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Brett Anderson traded to the Rockies

The Rockies acquired Brett Anderson for pitchers Drew Pomeranz and Chris Jensen on Tuesday. Can Anderson finally fulfill his potential in Colorado?

Jared Wickerham

In a rather tame start to the Winter Meetings, the Athletics sent left-hander Brett Anderson to the Rockies for southpaw Drew Pomeranz and prospect Chris Jensen on Tuesday. The deal was first reported by FOX Sports' Ken Rosenthal.

It's a step in the right direction for the Rockies, who have struggled to develop or find starting pitching since the team's inaugural season in 1993. Just two winters ago, the Rockies acquired a pair of pitchers -- right-hander Guillermo Moscoso and lefty Josh Outman -- from the Athletics in exchange for outfielder Seth Smith. The following season, Moscoso made three starts with a 6.12 ERA while Outman made seven starts with a 8.19 ERA. Outman pitched well in a relief role this season, but Moscoso has since bounced around with short stints on the Royals, Blue Jays, Cubs and Giants.

Anderson doesn't come without his own warts (most notably a lengthy list of injuries), but the 25-year-old is exactly the kind of pitcher Colorado should be targeting: a high-upside starter -- albeit one with high risk -- whose stuff could translate favorably in Coors Field. The price, essentially, was Pomeranz, a former first-round pick whom the Rockies acquired when they sent a struggling and unhappy Ubaldo Jimenez to Cleveland. Pomeranz spent the majority of the season in Triple-A and missed additional time with right shoulder inflammation, so he was less likely to help Colorado in 2014.

Anderson, meanwhile, appeared in 16 games and made five starts for Oakland this season, going 1-4 with a 6.04 ERA and 46:21 K:BB ratio in 46 2/3 innings. After returning from Tommy John surgery in the summer of 2012, Anderson missed a big chunk of the season with a sprained right ankle and stress fracture in his right foot. Oakland signed left-hander Scott Kazmir to a two-year, $22 million deal earlier this offseason, making the oft-injured Anderson expendable.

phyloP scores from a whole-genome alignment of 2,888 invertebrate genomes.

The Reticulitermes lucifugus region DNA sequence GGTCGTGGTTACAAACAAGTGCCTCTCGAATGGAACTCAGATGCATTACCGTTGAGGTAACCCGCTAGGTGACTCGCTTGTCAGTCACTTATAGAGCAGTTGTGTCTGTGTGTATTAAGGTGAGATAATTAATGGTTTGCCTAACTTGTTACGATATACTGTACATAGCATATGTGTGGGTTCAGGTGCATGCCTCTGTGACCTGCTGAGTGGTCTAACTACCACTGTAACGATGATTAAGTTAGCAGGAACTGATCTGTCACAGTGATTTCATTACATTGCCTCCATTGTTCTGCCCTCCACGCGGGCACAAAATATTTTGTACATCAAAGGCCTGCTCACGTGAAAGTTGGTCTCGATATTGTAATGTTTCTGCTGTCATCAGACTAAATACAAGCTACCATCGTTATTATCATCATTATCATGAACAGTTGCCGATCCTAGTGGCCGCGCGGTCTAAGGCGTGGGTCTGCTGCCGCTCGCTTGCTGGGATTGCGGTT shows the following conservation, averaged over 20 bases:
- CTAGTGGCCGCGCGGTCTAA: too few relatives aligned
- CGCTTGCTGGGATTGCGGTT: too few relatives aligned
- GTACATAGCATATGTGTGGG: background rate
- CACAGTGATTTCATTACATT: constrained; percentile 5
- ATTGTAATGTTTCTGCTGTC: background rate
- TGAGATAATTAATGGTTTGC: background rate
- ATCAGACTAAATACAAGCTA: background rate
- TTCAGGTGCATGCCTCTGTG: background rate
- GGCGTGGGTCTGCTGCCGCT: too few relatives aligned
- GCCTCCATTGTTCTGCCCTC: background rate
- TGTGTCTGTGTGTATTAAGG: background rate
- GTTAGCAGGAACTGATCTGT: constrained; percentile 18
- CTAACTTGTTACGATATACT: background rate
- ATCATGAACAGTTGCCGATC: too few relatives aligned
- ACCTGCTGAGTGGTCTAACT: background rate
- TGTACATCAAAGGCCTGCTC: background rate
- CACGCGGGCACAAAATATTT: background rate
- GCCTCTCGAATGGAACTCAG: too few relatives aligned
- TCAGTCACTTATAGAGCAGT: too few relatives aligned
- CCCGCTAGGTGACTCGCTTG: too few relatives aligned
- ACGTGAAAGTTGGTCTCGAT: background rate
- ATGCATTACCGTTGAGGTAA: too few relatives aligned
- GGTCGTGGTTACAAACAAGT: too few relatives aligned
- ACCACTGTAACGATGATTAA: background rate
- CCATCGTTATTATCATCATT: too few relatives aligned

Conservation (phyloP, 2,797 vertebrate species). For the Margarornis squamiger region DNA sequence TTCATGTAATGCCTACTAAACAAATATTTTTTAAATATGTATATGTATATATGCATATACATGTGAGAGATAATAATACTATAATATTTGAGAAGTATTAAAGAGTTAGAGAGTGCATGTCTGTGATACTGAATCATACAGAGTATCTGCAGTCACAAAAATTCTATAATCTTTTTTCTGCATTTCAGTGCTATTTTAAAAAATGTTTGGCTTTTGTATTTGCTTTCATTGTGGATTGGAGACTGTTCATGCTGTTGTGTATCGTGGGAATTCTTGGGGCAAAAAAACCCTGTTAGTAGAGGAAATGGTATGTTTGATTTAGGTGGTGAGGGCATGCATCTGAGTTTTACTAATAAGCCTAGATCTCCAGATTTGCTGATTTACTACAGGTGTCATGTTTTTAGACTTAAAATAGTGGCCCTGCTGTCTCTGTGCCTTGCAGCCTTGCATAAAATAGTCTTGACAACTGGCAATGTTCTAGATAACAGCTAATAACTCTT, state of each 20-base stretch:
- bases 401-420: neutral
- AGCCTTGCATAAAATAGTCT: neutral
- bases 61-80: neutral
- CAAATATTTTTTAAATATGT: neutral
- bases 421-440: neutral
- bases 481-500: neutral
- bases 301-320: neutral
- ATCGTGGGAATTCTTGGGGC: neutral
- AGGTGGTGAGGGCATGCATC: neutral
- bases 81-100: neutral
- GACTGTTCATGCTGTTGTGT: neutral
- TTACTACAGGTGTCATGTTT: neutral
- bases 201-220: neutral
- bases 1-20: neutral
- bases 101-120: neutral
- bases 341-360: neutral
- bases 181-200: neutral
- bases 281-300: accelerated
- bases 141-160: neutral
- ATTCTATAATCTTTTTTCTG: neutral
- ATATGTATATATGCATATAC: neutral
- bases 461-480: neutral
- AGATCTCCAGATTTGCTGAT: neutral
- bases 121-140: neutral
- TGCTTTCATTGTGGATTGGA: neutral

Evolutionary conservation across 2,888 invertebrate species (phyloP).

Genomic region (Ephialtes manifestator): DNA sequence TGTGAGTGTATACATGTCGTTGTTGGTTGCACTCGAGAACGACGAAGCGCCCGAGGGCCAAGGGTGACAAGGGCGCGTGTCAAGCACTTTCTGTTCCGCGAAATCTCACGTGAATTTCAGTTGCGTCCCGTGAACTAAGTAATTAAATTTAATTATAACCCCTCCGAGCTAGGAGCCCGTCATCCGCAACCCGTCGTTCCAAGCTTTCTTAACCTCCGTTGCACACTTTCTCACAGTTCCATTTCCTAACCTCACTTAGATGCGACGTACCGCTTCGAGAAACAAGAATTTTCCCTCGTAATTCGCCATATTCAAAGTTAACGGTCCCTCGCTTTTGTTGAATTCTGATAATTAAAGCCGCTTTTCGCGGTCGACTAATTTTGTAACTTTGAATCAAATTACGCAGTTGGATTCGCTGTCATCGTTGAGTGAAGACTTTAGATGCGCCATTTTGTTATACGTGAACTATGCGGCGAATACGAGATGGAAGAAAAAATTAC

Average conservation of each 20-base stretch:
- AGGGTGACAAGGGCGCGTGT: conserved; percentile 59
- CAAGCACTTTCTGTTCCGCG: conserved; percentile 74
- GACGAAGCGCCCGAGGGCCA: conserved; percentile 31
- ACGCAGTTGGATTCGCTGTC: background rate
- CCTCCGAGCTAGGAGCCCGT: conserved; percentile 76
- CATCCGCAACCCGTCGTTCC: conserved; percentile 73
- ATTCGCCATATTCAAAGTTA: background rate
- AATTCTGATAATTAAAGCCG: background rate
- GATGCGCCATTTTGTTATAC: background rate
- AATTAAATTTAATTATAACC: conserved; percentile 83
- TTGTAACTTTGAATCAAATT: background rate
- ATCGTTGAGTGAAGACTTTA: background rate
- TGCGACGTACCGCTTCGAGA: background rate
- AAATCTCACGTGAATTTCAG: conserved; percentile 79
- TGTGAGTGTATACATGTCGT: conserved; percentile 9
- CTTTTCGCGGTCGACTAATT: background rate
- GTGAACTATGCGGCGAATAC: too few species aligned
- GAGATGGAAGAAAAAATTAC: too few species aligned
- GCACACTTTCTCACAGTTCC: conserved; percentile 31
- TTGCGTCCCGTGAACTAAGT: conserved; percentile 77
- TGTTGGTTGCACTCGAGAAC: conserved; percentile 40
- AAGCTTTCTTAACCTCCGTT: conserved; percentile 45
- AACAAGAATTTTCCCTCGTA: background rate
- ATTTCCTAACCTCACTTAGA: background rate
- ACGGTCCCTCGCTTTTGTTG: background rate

Anderson owns a 3.81 ERA (3.56 FIP; 3.52 FIP) in 450 2/3 career innings, including 357 strikeouts and 120 walks, or a 2.98 K/BB ratio. While Coors Field is a value killer to any starting pitcher, Anderson could find some success with a career ground ball rate of 54.9 percent. His ground ball tendencies have been even more extreme in recent seasons, including 62.9 percent this season and 59.8 in 2012. You do, however, have to take into consideration the small sample size of the last two years.

You have to wonder how Anderson's pitching repertoire will fare in Denver's high altitude. His fastball generally sits in the 90-92 mph range, and his best pitch, the slider, probably won't be affected too much in Colorado, according to this study by Baseball Prospectus' Dan Rozenson.

With the switch to Colorado, Anderson's overall value drops. Those who take a chance on him should invest nothing more than a late-round pick. Given his medical history, expecting more than 140-150 innings out of Anderson is unwise. And with little strikeout upside, it's probably best to take a wait-and-see approach here. It's too bad; in almost any other situation, I would have taken a shot on Anderson coming back to fantasy relevance.